NEWS BLOG (WSAU) For
the last two years, I’ve been a renter. I rent the upper floor of a two family
And now I have new concerns with
One of the ordinance’s goals is to register and inspect all properties that are offered for-rent in the city. That means, at some point, a city inspector will knock on my door and will want to look around. I may not let them in.
Such a visit is unconstitutional invasion of privacy. If a government agent wants to come into my home they need probable cause and a warrant. And there is no probable cause of any problems or issues surrounding my apartment. Even if a landlord wanted their property inspected, most leases and state law give specific circumstances about when a landlord can and can’t enter a rented home. A landlord is allowed to enter to address immediate health and safety problems (a burst pipe, a fire, etc). These city inspections aren’t covered under those circumstances. It also puts the landlord in the middle of a legal mess. Suppose a tenant who doesn’t want a government inspection sues the landlord who lets the inspector in anyway?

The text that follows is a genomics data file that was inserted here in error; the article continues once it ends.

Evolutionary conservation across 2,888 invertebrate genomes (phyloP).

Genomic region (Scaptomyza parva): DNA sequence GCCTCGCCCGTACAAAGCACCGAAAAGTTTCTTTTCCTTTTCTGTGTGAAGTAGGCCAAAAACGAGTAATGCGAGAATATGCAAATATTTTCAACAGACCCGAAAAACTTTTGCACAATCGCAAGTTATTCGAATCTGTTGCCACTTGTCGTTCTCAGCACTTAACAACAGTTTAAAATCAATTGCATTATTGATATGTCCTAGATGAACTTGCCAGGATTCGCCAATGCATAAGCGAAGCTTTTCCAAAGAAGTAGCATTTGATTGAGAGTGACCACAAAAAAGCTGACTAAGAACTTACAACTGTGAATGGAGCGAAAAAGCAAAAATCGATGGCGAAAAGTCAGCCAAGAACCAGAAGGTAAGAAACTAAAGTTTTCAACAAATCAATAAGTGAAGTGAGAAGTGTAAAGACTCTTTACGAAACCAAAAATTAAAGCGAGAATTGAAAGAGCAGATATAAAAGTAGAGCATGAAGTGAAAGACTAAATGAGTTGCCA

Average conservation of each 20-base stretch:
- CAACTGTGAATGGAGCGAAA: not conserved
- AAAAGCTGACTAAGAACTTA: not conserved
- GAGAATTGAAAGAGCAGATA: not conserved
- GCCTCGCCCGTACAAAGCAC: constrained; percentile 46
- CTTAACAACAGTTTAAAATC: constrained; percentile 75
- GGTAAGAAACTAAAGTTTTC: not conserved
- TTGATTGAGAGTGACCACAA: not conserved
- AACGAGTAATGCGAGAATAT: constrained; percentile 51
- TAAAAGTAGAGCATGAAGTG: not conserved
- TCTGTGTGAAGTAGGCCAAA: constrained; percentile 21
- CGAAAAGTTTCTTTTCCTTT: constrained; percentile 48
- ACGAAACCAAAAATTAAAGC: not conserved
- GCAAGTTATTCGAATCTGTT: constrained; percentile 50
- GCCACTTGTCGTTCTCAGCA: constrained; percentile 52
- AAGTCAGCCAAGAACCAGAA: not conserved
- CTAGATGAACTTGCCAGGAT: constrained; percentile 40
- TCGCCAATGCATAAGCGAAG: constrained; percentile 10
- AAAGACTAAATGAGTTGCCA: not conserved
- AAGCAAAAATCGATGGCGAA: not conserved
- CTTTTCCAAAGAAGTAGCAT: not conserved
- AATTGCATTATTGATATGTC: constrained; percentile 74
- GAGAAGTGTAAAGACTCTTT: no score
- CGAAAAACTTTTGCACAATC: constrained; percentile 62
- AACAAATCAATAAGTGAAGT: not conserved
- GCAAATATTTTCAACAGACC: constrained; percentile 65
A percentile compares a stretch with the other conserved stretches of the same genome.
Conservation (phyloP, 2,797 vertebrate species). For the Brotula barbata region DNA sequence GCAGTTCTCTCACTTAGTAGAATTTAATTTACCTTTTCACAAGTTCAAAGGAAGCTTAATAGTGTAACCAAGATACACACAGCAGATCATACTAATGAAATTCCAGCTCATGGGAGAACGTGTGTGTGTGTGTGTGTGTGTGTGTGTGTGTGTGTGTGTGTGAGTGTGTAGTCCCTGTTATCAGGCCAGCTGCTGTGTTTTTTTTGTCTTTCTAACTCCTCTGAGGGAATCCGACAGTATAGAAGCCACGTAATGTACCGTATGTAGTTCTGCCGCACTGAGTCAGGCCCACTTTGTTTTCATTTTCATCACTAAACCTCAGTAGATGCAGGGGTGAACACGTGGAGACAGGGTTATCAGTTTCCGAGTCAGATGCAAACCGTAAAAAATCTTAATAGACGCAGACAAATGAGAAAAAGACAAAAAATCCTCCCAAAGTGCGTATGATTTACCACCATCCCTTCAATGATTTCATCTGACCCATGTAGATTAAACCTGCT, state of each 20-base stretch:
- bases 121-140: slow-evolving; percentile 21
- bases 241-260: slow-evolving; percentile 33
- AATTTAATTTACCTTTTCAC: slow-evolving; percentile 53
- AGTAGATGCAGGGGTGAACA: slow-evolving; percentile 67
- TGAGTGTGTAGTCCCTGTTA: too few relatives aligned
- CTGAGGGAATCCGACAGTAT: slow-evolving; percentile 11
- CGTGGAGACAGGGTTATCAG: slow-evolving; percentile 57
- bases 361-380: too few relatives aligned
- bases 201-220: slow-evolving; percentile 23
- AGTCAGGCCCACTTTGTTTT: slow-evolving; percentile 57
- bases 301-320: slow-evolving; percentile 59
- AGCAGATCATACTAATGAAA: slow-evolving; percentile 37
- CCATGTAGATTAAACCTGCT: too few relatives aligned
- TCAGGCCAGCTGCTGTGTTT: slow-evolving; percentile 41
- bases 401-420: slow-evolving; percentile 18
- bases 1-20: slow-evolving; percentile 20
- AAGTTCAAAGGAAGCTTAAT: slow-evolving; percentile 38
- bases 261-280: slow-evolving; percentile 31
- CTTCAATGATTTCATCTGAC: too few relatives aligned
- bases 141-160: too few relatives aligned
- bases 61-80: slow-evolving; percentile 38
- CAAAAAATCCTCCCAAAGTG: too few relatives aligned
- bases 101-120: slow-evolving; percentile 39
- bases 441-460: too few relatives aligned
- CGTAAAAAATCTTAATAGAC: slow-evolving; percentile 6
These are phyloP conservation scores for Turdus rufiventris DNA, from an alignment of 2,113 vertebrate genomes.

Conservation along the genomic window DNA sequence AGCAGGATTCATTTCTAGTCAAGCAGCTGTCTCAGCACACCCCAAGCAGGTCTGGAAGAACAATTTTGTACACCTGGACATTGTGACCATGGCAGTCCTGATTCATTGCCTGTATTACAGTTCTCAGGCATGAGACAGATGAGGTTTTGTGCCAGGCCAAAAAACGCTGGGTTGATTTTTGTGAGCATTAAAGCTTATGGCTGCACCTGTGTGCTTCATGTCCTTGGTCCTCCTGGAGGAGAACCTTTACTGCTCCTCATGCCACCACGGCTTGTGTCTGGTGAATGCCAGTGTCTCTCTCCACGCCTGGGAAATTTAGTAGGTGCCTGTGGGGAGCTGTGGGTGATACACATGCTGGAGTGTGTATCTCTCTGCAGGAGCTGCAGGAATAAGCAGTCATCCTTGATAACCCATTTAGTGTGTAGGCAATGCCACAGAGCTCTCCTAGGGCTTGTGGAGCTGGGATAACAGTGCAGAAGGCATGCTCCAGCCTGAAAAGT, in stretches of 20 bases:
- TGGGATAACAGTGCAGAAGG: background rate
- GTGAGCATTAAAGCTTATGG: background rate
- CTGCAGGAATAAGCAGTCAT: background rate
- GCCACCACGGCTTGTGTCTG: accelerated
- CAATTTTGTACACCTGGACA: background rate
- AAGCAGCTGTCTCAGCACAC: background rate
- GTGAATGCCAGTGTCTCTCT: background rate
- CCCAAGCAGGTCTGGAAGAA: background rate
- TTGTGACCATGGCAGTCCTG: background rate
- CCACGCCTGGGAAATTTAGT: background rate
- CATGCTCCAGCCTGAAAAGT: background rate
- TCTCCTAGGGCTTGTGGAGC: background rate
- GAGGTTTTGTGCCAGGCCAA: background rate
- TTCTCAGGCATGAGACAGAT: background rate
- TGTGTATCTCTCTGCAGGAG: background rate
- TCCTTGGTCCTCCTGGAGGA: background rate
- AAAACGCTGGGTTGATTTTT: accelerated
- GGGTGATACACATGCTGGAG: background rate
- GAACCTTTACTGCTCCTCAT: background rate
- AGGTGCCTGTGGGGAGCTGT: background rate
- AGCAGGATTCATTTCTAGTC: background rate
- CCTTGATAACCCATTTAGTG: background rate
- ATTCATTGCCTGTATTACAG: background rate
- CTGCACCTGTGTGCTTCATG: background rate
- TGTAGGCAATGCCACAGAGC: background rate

The law also establishes renters as second class citizens. Their apartments are subject to a government look-see, but people who own their own homes aren’t. That’s an equal-protection violation.
The city has a legitimate goal: to clean up substandard rental properties. But they’ve gone about it the wrong way. The city has skimped on building inspectors for years. There’s a backlog of complaints which the city doesn’t have the manpower to get to. The solution is to hire two new inspectors. (The cost of certain highway-median bird-themed art could have paid for the salaries, with some left over.) Then start a PR campaign, first encouraging renters to work with their landlords to resolve problems. And then, if it’s not fixed, renters should be told to file a complaint with the city. You can’t be evicted for reporting a legitimate violation. And then the city should voluntarily scale back this inspection program to cover only vacant apartments before they are re-rented. The city has more than enough tools at its disposal to make sure the rental-stock is safe. It’s frustrating that the city wants to be like a nosey-neighbor instead, with a plan that may not withstand legal scrutiny.
Image: By Photos public domain [Public domain], via Wikimedia Common ('For Rent sign')